In the current semester, the department offers regular seminars on various research topics. The current dates are always announced on the BHE …
In the current semester, the department offers regular seminars on various research topics. The current dates are always announced on the BHE website. All interested parties from other departments and students are cordially invited.
Faster communication and environmental protection through better chassis technology - these are the topics of the Engineering Innovation …
Faster communication and environmental protection through better chassis technology - these are the topics of the Engineering Innovation Awards this time. Sparkasse am Niederrhein has now presented the two prize winners. This year's prizes, endowed with 2,500 and 1,500 €, go to Dr. Frédéric Etienne Kracht and Patrick Häuser from the University of Duisburg-Essen (UDE). A total of twelve graduates from the Faculty of Engineering had applied for the prizes, which have been awarded by the Sparkasse since 1997. Reviewers from the university had previously evaluated the eight dissertations and four master's theses.
Dr. Kracht's work was praised by the assessors for its high level of engineering and for taking into account innovative approaches to environmental protection through the development of cost- and weight-optimized chassis. He receives 2,500 € from the Sparkasse for this achievement.
Patrick Häuser wrote his master's thesis in the field of components for high frequency electronics under Professor Dr. Nils Weimann. "When electronic communication has to go very fast, conventional LEDs fail in high frequency ranges," says Professor Weimann. Patrick Häuser studied the crystal growth of special core-shell nanowire LEDs, which can provide improvement. The reviewers praise, "The progress made is crucial for future industrial use of this technology." Patrick Häuser receives prize money of 1,500 €.
The Laser Confocal Microscope LSM900 from Zeiss combines conventional light microscopy with high-precision topography measurements in one …
The Laser Confocal Microscope LSM900 from Zeiss combines conventional light microscopy with high-precision topography measurements in one instrument and is used for non-contact, fast and high-resolution surface analysis of semiconductors, metals and (semi-)transparent oxides and polymers with a wide range of topographies and dimensions from the mm to the nm range. In addition to optical brightfield microscopy in reflected light, a circular differential interference contrast is also available for the best possible image quality.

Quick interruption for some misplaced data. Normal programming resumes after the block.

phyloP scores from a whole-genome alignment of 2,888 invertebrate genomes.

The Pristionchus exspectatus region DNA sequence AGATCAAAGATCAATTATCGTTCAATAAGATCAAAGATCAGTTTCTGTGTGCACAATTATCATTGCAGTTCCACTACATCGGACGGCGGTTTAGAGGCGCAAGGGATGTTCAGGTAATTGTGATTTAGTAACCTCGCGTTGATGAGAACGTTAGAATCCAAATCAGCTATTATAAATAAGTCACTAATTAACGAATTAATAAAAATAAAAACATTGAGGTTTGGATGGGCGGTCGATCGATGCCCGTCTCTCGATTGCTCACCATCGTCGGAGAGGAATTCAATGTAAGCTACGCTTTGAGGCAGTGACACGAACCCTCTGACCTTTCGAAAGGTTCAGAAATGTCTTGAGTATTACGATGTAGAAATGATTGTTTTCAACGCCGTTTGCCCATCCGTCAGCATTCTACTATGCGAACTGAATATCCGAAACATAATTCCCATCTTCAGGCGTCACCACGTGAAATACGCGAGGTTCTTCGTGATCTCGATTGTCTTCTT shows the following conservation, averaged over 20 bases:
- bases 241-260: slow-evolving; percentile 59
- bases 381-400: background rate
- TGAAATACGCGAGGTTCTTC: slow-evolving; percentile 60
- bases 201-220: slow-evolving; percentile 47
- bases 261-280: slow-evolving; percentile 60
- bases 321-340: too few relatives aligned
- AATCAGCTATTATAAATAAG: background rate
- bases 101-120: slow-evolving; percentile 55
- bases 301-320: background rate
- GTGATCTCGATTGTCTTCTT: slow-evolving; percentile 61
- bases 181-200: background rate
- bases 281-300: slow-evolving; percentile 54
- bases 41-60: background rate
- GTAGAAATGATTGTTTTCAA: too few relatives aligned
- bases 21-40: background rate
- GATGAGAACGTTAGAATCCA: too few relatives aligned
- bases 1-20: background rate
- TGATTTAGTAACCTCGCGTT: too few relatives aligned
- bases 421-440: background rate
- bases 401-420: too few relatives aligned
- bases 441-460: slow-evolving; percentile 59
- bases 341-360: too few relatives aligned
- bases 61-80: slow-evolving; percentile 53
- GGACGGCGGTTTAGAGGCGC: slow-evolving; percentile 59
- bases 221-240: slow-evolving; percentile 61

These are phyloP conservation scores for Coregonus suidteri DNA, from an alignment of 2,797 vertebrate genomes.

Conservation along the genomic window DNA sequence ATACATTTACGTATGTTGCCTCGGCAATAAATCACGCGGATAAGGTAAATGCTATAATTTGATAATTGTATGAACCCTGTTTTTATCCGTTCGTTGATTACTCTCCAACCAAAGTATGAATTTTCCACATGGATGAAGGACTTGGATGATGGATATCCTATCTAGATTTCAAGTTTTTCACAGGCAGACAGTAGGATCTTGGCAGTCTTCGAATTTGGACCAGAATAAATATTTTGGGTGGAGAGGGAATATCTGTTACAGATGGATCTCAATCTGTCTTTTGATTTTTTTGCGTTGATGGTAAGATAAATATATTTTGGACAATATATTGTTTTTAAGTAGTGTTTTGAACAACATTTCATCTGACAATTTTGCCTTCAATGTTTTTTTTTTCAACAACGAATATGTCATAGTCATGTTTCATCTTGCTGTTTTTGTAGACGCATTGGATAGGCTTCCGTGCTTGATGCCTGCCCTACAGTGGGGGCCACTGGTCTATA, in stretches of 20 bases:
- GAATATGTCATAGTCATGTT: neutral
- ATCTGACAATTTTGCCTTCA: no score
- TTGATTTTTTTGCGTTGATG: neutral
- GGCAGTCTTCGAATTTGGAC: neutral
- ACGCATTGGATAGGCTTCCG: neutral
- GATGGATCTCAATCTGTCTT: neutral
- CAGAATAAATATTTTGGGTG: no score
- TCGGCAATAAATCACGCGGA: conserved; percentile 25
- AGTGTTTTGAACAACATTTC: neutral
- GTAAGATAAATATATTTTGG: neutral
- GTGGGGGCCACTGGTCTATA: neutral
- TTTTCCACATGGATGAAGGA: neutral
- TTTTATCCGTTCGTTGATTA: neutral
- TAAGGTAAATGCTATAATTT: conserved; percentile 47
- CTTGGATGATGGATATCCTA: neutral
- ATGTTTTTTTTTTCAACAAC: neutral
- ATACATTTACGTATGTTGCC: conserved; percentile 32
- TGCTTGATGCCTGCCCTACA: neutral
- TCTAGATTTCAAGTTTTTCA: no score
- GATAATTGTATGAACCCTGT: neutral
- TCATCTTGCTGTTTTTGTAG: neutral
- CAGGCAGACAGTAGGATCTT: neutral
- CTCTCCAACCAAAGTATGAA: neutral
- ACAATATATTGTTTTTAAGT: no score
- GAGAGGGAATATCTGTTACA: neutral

For topography measurements the confocal mode or alternatively the total interference contrast (TIC) is used. With the confocal measurement principle, a laser scans over the sample surface and using a confocal pinhole, only the information from the focal plane of the respective measurement point is detected. In this way, an image stack is generated over the entire scanned area, which describes the vertical topography of the sample down to a few nm. The TIC method is used for very thin layers and is based on the phase shift of white light on structures of different heights. In this way, vertical resolution down to the sub-nm range is possible.
All measuring methods can be performed at the same position, so that a holistic analysis of the same sample position is possible. By means of software evaluation roughness, waviness, thickness, step heights, areas, angles, contours etc. can be analyzed contact-free and time-saving.
In the UDE's NanoEngineering course, students learn that the miniaturization of semiconductor components over the past decades has made it possible …
In the UDE's NanoEngineering course, students learn that the miniaturization of semiconductor components over the past decades has made it possible to create compact, high-performance components, and that new physical phenomena are sometimes encountered, but also corresponding challenges arise. Structuring and characterizing the components on this scale requires not only theory but also the appropriate manufacturing technology and equipment. Optical lithography, for example, has established itself as the method for structuring surfaces. In this process, a light-sensitive resist is exposed through a mask and the pattern of the mask is transferred into it. An alternative method is the so-called nanoimprint lithography. Here, the structure is transferred into a mechanically deformable resist by stamping and thus offers a simple method for large-area structuring.